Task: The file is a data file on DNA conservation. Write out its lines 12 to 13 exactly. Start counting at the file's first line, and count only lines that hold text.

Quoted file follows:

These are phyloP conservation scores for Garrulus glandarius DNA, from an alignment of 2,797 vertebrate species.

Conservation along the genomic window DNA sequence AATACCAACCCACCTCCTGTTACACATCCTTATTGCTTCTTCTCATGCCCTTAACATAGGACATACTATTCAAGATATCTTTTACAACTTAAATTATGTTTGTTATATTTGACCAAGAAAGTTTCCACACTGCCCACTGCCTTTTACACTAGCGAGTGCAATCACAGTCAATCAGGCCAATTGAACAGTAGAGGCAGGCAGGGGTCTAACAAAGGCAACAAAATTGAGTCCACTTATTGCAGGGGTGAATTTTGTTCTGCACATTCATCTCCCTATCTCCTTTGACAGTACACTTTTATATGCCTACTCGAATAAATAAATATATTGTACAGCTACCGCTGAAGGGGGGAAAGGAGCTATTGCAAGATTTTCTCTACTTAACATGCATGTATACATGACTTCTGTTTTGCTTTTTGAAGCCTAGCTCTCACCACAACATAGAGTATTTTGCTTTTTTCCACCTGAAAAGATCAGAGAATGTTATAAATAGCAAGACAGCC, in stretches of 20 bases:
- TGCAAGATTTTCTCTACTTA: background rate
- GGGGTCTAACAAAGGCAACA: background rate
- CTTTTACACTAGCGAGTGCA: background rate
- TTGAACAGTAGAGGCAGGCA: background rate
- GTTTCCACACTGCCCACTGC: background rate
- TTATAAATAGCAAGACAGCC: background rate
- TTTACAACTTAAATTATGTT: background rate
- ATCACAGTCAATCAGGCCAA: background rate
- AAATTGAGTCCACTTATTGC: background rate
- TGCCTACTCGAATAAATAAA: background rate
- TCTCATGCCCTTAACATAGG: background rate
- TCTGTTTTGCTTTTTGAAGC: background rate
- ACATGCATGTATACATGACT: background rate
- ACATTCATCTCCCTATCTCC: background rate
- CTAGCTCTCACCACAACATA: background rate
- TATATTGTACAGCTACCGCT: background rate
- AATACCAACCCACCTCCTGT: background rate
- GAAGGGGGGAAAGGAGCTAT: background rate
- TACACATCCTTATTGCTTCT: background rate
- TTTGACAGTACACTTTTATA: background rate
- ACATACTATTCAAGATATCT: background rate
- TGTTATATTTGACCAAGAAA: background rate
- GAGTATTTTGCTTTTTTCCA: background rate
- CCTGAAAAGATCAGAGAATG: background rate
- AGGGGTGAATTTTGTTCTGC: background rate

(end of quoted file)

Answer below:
- TGCCTACTCGAATAAATAAA: background rate
- TCTCATGCCCTTAACATAGG: background rate